Pasqualoni on hot seat in third year at UConnBy PAT EATON-ROBB , Associated Press
Aug. 13, 2013 12:33 PM ET
STORRS, Conn. (AP) — Connecticut coach Paul Pasqualoni understands that his grace period for producing a winning team at Connecticut is all but over.
After inheriting a program that had just been to the Fiesta Bowl under Randy Edsall, the Cheshire native has coached the Huskies to consecutive 5-7 seasons. He acknowledged that won't be acceptable this year.
"There's an urgency, certainly, about it," he said.
"We're trying to do this the right way. We're trying to do it long term. We're trying to build it for the long haul, and sometimes that doesn't happen as fast as you'd like it to," he added.
The Huskies come into the season, the first in the new American Athletic Conference, with new coordinators on both offense and defense.
Long-time assistant coach Hank Hughes, who ran the defense under Edsall, moves back for his second stint in that job. He replaces Don Brown who left to join Steve Addazio at Boston College.
T.J. Weist, most recently an assistant at Cincinnati, was hired to revive an offense that averaged fewer than 18 points a game last season and ranked 110th in the NCAA last year at 318 yards per game. He replaces 65-year-old George DeLeone, who now has the title of associate head coach, and will handle the offensive line.
"It's different paces than last year," quarterback Chandler Whitmer said. "We can go slow. We can go fast. We've got a bunch of new personnel sets. But the scheme is similar, which is nice for the older guys."
Pasqualoni said the changes do not mean he's abandoning his conservative approach, and the Huskies still will emphasize execution over flash.
Five things to watch for from Connecticut:
1. A YOUNG DEFENSE: After seeing four defensive players drafted into the NFL, including both starting cornerbacks, UConn will be more inexperienced on that side of the ball. Pasqualoni says the priority will be avoiding the big play. "I don't want to be a big risk-taker on defense, we've got too many young guys," he said. The Huskies will rely heavily on linebacker Yawin Smallwood, who had 120 tackles last season, and end Jesse Joseph, who was granted a fifth year of eligibility after missing most of last season with a torn Achilles.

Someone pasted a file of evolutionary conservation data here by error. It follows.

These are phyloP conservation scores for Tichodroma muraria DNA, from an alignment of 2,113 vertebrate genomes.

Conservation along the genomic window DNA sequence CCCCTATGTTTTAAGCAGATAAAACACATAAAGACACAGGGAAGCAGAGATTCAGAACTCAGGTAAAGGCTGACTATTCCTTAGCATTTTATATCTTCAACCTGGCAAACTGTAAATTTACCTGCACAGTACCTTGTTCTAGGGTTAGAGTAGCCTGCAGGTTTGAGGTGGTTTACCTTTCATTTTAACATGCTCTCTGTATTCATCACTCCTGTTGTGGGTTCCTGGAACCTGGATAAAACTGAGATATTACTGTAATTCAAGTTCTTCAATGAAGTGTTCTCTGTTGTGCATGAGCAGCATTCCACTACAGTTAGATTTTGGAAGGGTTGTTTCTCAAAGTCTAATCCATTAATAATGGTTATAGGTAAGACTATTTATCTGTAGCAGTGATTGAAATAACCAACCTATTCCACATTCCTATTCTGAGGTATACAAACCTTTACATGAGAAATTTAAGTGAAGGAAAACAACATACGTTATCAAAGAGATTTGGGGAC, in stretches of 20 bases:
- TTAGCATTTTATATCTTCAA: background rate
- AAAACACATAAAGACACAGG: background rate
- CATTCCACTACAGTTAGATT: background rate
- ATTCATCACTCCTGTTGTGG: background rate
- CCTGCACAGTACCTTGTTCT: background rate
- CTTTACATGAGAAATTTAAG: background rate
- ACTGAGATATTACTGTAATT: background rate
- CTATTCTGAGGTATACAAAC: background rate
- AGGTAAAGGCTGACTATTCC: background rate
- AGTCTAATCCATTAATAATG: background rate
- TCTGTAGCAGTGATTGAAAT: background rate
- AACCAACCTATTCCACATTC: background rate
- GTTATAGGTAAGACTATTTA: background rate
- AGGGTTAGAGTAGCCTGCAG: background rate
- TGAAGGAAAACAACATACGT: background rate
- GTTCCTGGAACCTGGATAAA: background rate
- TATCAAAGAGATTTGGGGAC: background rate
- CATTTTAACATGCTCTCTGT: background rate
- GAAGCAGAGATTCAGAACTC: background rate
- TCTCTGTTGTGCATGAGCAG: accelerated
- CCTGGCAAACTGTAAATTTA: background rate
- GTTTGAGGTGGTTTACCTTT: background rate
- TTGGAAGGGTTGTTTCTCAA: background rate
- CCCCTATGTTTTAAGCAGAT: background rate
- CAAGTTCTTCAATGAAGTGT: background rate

2. LESS WILDCAT: The quarterback who ran last year's wildcat package, junior Scott McCummings, came into camp overweight, was switched to receiver and subsequently tore an Achilles tendon, putting him on the shelf for the season.
3. STABILITY AT QUARTERBACK: Whitmer, a junior, is the clear No. 1 heading into the season after throwing for 2,664 yards a year ago with nine touchdowns and 16 interceptions. The battle to be his backup is among Casey Cochran, a redshirt freshman and freshmen Tim Boyle, Richard Lagow and Kivon Taylor. All of them are pro-style quarterbacks.
4. NEW LOOK: The Huskies begin life in the re-packaged American Conference with brand new uniforms. The face of the school's revamped Husky Dog logo is featured, staring forward from the crown of the helmet, which no longer includes the block letter "C'' on its side.
5. NONCONFERENCE TESTS: After opening the season on Aug. 29 against Towson, the Huskies host former coach Edsall and Maryland, then welcome Michigan in the highest-profile game ever at Rentschler Field. "We'll know a lot about ourselves after those first few games," Smallwood said. "We know we have great potential to win those games, so we're going to do whatever it takes to do that and get UConn football back on the map."
Predicted finish in conference: 7th.